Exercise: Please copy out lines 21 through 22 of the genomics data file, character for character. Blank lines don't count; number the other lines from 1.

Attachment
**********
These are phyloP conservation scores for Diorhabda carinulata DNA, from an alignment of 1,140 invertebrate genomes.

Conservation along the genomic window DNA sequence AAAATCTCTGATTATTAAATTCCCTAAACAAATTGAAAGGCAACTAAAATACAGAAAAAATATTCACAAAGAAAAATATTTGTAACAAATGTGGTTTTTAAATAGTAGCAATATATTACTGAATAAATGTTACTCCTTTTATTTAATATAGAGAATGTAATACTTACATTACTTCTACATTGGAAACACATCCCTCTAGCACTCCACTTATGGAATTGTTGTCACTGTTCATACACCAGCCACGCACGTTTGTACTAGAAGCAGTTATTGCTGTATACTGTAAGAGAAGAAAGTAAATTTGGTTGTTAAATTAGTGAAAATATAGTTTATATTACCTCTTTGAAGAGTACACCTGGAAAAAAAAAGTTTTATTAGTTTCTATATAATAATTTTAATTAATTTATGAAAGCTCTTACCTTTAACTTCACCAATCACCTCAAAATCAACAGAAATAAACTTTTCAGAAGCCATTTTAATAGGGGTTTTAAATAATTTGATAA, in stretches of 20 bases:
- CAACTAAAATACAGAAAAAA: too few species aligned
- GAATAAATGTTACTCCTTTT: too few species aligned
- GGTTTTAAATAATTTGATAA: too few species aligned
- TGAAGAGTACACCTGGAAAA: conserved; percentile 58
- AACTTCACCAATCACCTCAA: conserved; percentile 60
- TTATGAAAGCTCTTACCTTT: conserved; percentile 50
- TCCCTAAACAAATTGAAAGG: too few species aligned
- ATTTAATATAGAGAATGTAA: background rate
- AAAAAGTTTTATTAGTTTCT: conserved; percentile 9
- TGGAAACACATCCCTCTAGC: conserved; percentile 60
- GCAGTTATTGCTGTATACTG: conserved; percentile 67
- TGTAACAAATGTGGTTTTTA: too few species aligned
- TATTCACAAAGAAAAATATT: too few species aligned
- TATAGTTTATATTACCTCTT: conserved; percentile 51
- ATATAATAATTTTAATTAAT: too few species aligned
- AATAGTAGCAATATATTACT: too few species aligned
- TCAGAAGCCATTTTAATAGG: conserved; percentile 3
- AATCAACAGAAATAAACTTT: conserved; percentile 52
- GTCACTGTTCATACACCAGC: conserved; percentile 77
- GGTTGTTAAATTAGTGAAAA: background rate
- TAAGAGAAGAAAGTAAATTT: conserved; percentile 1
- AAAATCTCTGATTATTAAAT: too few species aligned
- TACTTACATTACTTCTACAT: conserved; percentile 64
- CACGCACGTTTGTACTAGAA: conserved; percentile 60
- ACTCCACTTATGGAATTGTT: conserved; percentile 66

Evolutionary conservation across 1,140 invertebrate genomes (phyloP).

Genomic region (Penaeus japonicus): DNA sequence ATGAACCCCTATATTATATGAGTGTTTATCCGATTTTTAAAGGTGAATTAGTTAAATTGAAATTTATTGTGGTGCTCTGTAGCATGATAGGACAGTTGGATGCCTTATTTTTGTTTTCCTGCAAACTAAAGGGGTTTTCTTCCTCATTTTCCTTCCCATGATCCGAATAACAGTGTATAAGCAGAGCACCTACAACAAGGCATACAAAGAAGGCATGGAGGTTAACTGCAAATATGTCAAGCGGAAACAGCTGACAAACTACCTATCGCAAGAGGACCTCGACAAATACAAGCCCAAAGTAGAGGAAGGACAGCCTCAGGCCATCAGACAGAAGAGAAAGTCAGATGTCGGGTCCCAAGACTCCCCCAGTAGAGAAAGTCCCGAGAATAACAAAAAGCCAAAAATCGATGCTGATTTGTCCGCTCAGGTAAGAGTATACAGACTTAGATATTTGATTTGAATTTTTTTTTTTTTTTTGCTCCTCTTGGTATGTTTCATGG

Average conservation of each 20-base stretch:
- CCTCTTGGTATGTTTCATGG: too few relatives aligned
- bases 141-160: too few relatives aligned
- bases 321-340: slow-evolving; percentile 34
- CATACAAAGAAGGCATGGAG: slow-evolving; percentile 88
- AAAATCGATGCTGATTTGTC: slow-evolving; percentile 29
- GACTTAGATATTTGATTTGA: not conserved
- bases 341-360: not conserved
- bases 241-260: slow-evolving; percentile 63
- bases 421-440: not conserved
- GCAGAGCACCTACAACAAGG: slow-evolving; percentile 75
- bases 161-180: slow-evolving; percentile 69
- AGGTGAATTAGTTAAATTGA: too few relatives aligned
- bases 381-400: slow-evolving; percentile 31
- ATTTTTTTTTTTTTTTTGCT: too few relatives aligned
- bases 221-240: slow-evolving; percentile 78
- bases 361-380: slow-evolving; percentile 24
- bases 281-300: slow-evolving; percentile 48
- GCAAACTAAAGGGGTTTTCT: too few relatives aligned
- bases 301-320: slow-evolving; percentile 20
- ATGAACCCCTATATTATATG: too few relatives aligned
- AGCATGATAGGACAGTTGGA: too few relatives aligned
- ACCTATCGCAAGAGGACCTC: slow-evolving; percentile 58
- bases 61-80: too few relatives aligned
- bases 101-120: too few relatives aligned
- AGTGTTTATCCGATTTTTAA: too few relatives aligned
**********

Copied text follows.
- GTCACTGTTCATACACCAGC: conserved; percentile 77
- GGTTGTTAAATTAGTGAAAA: background rate